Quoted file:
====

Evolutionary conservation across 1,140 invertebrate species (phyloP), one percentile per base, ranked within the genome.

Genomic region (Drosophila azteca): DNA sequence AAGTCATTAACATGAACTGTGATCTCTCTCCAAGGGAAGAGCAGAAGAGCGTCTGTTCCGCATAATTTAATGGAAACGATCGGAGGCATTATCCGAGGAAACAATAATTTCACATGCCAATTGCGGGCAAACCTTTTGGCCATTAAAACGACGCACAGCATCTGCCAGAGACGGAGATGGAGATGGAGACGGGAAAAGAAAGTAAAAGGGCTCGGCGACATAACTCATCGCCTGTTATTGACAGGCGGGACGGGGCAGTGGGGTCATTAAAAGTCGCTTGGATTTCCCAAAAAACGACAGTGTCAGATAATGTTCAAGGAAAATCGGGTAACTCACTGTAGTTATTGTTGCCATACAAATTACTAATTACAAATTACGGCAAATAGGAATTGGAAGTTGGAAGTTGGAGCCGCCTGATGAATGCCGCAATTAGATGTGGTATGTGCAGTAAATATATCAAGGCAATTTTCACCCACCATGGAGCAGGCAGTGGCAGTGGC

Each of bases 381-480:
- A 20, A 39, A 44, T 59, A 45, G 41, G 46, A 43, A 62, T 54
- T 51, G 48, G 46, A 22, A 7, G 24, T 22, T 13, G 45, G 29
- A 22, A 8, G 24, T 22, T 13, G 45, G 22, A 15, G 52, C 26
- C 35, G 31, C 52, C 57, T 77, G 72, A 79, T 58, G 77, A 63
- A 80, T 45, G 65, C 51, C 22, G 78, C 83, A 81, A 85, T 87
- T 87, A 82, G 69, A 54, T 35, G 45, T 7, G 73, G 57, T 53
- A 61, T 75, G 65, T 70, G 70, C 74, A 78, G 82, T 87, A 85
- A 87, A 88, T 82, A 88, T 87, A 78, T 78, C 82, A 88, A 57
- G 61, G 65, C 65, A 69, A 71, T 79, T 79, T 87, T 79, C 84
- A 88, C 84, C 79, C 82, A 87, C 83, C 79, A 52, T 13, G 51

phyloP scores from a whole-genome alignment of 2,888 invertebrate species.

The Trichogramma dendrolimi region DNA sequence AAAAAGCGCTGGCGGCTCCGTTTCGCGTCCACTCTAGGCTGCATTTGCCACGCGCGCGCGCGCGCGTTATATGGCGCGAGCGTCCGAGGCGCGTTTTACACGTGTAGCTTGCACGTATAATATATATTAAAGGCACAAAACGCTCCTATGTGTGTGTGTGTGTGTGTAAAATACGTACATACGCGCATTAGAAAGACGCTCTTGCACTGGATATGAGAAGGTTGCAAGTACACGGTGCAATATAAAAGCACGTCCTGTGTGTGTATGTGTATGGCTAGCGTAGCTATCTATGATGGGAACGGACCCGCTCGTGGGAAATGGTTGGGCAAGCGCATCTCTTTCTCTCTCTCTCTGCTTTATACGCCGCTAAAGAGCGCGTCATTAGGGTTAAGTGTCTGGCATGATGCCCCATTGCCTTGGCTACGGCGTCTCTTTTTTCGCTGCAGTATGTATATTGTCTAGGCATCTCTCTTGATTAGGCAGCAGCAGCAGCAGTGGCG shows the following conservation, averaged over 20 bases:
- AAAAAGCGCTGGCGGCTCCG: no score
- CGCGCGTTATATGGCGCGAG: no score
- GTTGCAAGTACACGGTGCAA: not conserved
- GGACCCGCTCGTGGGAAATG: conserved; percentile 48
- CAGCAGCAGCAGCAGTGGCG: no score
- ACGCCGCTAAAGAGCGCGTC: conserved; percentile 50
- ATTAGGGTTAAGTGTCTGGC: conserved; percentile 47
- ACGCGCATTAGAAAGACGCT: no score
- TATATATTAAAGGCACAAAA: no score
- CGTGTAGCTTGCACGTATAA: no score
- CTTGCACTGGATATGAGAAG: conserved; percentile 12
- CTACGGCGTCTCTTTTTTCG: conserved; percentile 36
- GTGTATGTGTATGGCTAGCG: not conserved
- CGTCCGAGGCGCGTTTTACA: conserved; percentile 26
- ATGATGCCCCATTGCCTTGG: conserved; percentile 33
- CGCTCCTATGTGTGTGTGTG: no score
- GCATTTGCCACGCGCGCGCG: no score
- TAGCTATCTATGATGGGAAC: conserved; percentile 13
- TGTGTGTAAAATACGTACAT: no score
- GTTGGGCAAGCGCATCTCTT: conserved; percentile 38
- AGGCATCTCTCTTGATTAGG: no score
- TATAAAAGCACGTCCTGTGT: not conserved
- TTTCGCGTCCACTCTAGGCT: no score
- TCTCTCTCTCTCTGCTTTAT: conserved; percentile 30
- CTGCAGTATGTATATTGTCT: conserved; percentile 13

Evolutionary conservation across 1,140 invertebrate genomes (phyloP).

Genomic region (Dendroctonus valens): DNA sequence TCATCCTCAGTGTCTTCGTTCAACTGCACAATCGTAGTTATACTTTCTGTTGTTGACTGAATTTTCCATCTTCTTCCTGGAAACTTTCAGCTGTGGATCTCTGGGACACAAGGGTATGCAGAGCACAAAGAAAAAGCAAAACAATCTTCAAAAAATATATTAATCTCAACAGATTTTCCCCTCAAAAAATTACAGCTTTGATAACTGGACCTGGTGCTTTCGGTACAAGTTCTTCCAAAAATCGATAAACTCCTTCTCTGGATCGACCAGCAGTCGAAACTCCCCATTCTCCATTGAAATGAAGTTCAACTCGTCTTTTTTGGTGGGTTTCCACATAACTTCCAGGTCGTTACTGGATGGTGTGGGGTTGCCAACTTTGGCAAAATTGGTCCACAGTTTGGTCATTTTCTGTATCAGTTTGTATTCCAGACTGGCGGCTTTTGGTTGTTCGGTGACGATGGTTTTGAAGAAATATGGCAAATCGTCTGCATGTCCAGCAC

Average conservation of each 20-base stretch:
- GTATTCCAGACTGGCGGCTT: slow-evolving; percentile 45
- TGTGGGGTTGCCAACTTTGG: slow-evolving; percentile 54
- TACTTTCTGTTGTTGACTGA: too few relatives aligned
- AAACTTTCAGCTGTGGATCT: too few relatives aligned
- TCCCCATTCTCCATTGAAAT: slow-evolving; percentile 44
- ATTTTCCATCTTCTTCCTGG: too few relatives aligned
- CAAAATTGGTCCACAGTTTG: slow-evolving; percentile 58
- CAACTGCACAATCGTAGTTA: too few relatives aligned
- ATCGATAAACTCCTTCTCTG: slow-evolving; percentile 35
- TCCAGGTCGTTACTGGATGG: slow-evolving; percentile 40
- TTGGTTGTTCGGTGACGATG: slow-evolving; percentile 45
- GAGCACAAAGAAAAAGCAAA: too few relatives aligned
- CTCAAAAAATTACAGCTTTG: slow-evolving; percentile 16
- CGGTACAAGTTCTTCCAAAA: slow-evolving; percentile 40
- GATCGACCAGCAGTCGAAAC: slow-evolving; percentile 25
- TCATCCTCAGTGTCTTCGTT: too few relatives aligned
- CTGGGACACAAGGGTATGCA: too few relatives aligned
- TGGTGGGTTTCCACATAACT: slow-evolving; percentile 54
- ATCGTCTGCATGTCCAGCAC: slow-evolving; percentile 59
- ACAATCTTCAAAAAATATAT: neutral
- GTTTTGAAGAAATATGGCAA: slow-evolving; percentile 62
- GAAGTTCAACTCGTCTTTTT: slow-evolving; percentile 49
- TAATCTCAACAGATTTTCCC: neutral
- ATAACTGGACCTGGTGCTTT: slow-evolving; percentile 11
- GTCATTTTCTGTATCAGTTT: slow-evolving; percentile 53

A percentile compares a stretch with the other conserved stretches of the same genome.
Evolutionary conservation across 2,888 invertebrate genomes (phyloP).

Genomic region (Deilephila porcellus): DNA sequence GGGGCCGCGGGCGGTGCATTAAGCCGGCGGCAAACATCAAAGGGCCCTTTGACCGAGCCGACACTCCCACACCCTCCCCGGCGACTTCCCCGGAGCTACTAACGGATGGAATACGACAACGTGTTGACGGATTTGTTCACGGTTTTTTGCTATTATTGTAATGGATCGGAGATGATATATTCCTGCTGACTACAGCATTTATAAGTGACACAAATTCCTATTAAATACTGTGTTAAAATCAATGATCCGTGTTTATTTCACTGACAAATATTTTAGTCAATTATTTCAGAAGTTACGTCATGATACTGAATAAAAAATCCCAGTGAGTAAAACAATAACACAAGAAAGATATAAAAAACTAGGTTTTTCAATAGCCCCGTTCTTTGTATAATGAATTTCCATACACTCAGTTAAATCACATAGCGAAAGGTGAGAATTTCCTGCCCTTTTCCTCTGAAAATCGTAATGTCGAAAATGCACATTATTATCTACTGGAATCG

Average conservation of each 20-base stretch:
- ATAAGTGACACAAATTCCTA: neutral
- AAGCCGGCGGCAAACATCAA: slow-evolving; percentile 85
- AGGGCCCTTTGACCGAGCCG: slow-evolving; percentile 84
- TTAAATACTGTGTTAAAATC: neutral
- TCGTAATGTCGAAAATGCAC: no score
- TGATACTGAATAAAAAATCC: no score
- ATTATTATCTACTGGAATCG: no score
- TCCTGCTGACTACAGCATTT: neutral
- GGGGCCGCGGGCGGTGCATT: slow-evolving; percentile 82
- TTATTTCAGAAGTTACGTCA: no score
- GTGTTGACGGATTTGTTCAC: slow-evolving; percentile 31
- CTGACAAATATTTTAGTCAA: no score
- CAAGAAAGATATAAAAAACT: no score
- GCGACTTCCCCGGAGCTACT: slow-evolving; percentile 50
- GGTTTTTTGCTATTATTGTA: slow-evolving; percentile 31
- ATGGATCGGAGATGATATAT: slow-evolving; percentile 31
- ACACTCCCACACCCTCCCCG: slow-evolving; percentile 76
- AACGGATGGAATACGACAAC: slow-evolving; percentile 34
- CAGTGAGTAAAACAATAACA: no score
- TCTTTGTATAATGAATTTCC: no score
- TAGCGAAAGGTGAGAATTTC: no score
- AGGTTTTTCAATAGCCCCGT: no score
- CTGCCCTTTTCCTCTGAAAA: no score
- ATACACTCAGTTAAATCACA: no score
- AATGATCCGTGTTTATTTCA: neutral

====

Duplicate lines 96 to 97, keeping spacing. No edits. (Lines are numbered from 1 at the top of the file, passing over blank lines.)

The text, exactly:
- ATACACTCAGTTAAATCACA: no score
- AATGATCCGTGTTTATTTCA: neutral